Quantcast

all detoursd2r

Published on March 14th, 2012 | by Greg

0

Detours Bags: Biking, Free and Dry

This week­end marked our un­of­fi­cial start of Spring here in NYC. Sure, Day­light Sav­ings Time is part of it, but more than that the weath­er was won­der­ful. Out­door cafes opened up, parks were full, and con­tin­u­ing on in­to this week the sun has meant the bike lanes are start­ing to get some se­ri­ous use. We’re out there as well, and have been hap­py to have a few new places to stow our gear while we’re two-wheel­ing around Man­hat­tan.

De­tours makes a wide range of bags, but not the sort you’re like­ly to see in an air­port. Their gear is meant for cy­clists, and we still get reg­u­lar use (and ques­tions) about the last bag we checked out from them al­most a year ago. To­day’s are a lit­tle lighter, but still feel well-made and im­pres­sive­ly durable.

The George­town Dry Pan­nier is a bit of an odd fel­low. A sin­gle large com­part­ment holds your gro­ceries or gear, and at on­ly two pounds, trav­els nice­ly thanks to both should straps and a de­cent han­dle. Throw your keys and phone in the front pock­et (which is pret­ty well padded), and when it rains, en­joy the peace of mind that comes from ‘wa­ter­proof TPU-coat­ed flap and ful­ly seam-sealed con­struc­tion’. Ba­si­cal­ly, even in a se­ri­ous storm, the con­tents of your bag should be fine, even if you come away soaked. As usu­al, there are a few smart de­tails- small strips of re­flec­tive ma­te­ri­al for night time vis­i­bil­i­ty, and good place­ment of han­dles for bal­ance. The looks are un­usu­al- plen­ty of folks asked about it- and we could’ve used a bit more tex­ture or some op­tions in col­ors/de­signs. We won’t call it sexy, but we will call it our new best friend for bik­ing around the city in the rain. $105.

The De­tours D2R al­so gets a fair share of at­ten­tion- it can sim­ply be sus­pend­ed from your seat­post if you don’t have a rear rack and ap­pears at first glance kind of like an alien pod. It may look small, but don’t let that fool you- we man­aged to fit lunch, a jack­et, a cam­era, and some oth­er gear in­side. The in­ter­nal padding is nice, and there is a zip­pered pock­et for small­er items. In­stal­la­tion is su­per-sim­ple, and though you might not want to throw in too much weight, the D2R is a great way to free up your shoul­ders for the short trips where you might not want a larg­er bag. It’s in­ex­pen­sive, seals tight, and doesn’t look too con­spic­u­ous. Plus, the bag eas­i­ly dis­con­nects and re­con­nects to the mount, al­low­ing you to grab and go. And De­tours of­fers a com­plete line if you like the style, from large and small pan­niers to a han­dle­bar bag. Aero­dy­nam­ic and lightweight, it’s great for rid­ers who don’t want to both­er with racks or larg­er pan­niers. Per­haps just a hair too ex­pen­sive at $85, but cer­tain­ly worth it for those who are try­ing to shave off weight while still hav­ing some­where to car­ry gear.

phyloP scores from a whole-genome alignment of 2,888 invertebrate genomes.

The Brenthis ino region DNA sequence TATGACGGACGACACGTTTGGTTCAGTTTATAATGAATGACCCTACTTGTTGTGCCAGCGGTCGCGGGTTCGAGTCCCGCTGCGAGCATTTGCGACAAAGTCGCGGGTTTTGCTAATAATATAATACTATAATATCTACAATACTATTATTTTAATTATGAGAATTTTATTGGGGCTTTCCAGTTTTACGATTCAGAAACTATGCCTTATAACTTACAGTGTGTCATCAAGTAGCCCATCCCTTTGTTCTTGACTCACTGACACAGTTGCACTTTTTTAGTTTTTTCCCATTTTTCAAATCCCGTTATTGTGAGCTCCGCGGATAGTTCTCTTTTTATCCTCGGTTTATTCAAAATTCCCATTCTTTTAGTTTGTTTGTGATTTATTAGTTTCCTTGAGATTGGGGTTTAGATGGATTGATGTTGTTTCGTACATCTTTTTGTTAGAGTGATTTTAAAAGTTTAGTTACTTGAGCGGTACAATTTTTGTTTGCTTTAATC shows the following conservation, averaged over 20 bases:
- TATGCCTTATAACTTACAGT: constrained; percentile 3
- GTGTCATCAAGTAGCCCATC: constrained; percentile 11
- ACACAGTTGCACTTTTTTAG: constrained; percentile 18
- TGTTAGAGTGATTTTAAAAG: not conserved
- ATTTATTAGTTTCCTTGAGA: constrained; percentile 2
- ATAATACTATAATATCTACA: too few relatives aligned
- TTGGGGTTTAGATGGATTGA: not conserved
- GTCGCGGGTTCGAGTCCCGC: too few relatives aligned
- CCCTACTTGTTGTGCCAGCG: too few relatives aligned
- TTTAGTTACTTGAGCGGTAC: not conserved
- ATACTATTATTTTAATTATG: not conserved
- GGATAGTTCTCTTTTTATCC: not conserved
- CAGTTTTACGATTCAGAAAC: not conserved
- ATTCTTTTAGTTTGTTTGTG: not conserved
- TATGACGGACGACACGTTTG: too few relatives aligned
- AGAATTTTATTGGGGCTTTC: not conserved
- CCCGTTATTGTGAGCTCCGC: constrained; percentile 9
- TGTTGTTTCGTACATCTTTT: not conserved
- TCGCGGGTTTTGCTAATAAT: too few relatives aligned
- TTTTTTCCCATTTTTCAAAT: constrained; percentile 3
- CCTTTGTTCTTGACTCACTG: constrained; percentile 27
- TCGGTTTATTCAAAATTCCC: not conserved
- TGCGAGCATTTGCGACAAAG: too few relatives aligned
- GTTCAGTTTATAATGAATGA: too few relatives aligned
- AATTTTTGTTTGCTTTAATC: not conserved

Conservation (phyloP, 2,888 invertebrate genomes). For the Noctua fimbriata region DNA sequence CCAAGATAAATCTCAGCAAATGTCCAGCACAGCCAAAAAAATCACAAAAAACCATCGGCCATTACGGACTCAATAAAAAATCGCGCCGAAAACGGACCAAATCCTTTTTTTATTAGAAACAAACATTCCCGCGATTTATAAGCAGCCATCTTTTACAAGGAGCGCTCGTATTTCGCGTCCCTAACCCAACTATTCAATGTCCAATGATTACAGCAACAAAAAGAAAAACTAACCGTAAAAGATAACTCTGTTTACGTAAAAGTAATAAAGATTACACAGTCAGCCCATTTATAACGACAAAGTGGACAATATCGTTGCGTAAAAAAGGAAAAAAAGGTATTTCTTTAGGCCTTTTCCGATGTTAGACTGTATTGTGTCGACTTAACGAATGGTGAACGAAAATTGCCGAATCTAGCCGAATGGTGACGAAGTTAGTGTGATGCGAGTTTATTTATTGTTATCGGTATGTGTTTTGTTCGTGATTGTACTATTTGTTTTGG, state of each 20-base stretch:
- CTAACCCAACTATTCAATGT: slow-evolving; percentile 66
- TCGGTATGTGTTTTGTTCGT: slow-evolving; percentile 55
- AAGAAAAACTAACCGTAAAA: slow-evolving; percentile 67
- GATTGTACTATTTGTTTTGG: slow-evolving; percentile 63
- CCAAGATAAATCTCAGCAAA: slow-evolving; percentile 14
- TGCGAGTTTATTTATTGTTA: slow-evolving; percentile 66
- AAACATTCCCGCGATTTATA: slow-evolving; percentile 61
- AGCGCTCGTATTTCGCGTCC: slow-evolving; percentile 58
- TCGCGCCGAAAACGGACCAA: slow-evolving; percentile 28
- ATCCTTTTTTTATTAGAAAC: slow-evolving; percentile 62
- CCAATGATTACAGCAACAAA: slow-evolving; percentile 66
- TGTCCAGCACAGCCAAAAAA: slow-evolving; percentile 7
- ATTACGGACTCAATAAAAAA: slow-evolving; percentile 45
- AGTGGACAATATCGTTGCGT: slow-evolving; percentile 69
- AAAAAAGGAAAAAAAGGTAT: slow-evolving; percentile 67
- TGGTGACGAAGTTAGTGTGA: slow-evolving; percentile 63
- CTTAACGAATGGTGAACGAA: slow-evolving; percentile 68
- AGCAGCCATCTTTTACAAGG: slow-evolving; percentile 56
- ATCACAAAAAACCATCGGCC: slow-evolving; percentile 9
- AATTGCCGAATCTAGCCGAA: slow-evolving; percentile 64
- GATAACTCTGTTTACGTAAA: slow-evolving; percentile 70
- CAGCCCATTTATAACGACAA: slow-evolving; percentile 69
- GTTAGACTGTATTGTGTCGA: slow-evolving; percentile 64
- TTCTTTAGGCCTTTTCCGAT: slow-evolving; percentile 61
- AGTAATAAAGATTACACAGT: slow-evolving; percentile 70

Tags: , ,


About the Author

Greg dreamed up the idea for the Truly Network while living in Hawaii, which began with a single site called TrulyObscure. In 2010, when advertisers and readers were requesting coverage beyond the scope of that site, TrulyNet was launched, reaching a broader audience over a variety of niche sites. Formerly the head technology correspondent for the Des Moines Register at age 16, he has since lived and worked in five states and two countries, helping a list of organizations and companies that includes the United States Census Bureau, TripAdvisor, Events Photo Group, Berlitz, and Computer Geeks. He also served as the Content Strategy Manager for HearPlanet, a multi-platform app that has reached over a million users and has been featured in the New York Times, Hemispheres Magazine, National Geographic Adventure, Fox Business News, PC Magazine, and even Apple’s own iPhone ads. Greg has written as a restaurant critic and feature journalist for a number of national and international publications, including City Weekend Magazine, Red Egg Magazine, the Newton Daily News, Capital Change Magazine, and an arm of China Daily, Beijing Weekend. In addition, he has served as a consulting editor for the Foreign Language Press of Beijing, as well as a writer and editor for the George Washington University Hatchet, the school newspaper of his alma mater. Originally from Iowa, Greg is currently living in the West Village of Manhattan.



Back to Top ↑